Experts’ tips for tenants: Read your lease, know your rights


Hannah Heisler | Senior Staff Photographer

Pitt’s Student Government Board hosted the first of two tenant workshop panels Tuesday evening in the William Pitt Union to educate renters on their rights.

By Benjamin Nigrosh, Staff Writer

More than half of the Pitt student body lives in off-campus housing, according to a recent statistic from U.S. News and World Report. Some of these students commute from home, but many are renting apartments or homes in the Pittsburgh area — often for the first time.

To help the latest population of student renters, Pitt’s Student Government Board hosted the first of two tenant workshop panels Tuesday evening in the William Pitt Union to educate new and returning renters on their rights. About 30 attended the first event, and SGB will hold the same panel again Wednesday evening at 5 p.m.

Liz Gray, panelist and neighborhood quality consultant with Oakland Planning and Development Corp., said the most important step for new tenants is to read their lease.

“From the top of the first page to the bottom of the last page,” Gray said. “Then, go back and read it again.”

New renters often do not hold themselves accountable for knowing the rules of the lease they sign, Gray said. That can become a big problem when responsibilities come up that the tenant wasn’t aware of beforehand, such as paying for utilities outside of rent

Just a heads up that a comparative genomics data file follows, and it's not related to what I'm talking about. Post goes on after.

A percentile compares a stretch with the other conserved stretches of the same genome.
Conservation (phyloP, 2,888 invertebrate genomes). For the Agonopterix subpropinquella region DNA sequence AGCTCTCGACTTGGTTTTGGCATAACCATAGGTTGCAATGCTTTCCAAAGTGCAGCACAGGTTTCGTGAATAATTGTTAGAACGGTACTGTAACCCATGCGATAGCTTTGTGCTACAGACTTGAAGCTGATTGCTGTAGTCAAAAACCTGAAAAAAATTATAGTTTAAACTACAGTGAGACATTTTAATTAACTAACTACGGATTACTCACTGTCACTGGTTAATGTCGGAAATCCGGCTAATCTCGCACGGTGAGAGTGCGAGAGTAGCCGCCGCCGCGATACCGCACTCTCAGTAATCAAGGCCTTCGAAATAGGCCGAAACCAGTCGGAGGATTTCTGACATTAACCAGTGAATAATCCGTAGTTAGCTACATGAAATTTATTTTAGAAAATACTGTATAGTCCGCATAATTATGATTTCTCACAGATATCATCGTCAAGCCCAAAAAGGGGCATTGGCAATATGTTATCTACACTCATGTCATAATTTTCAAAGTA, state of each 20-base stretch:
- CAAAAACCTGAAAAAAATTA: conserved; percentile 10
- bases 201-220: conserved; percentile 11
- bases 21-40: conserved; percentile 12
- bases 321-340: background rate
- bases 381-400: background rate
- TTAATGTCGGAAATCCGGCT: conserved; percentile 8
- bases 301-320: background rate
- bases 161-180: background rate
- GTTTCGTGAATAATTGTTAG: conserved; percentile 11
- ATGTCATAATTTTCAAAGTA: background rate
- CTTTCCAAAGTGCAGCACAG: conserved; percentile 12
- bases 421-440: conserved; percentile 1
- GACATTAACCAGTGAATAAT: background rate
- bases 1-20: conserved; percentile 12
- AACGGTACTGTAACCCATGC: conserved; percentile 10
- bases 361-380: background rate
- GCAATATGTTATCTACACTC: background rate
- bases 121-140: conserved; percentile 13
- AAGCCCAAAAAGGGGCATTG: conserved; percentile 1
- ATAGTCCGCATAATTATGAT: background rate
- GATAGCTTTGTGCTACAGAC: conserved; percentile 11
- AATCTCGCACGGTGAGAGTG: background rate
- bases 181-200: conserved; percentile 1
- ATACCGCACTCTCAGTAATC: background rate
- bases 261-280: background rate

When it comes to utility payments specifically, tenants should make written agreements with their roommates, Gray said, so that everyone is held accountable for their share.

“With utilities, if you’re sharing with people, get that in writing,” Gray said. “You’ll avoid a lot of aggravation if you have things written down.”

Tyler Viljaste, the community and governmental relations chair for SGB, organized and moderated the night’s event. He said the goal of the event was to help students be more informed about the things they may encounter when renting their first apartment or house.

Adam DiBuo, a partner at Neighborhood Legal Services, a Pittsburgh firm committed to protecting tenants’ rights, said understanding how much you should pay for utilities each month is just as important.

“You should make sure that you ask your landlord what each type of utility is,” DiBuo said. “If you have gas heat, if you have electric heat, what your hot water is, things like that. So, you can understand if you do have to pay for a utility, how much you’re going to pay.”

Ken Eckenrode, head of Ken Eckenrode Real Estate, suggested that new tenants call their utility company for an estimate of their monthly utility rates.

“I tell a lot of my tenants to call Duquesne Light,” Eckenrode said. “Give them the address, they’ll give you the budget.”

Bob Kelly, a realtor with John C.R. Kelly Realty, said that it is important to call your landlord if there is a malfunction with any of the utilities, as that could cost a lot of money down the line.

“Today, a toilet running full blast for a month costs $1,000,” Kelly said. “You have the responsibility to call your landlord, so they can do something about it.”

According to Kelly, utility costs also relate to tenant policies. Just because someone may be subletting a room and not have their name officially on the lease does not mean they are solely responsible for their actions if they do something wrong, he said.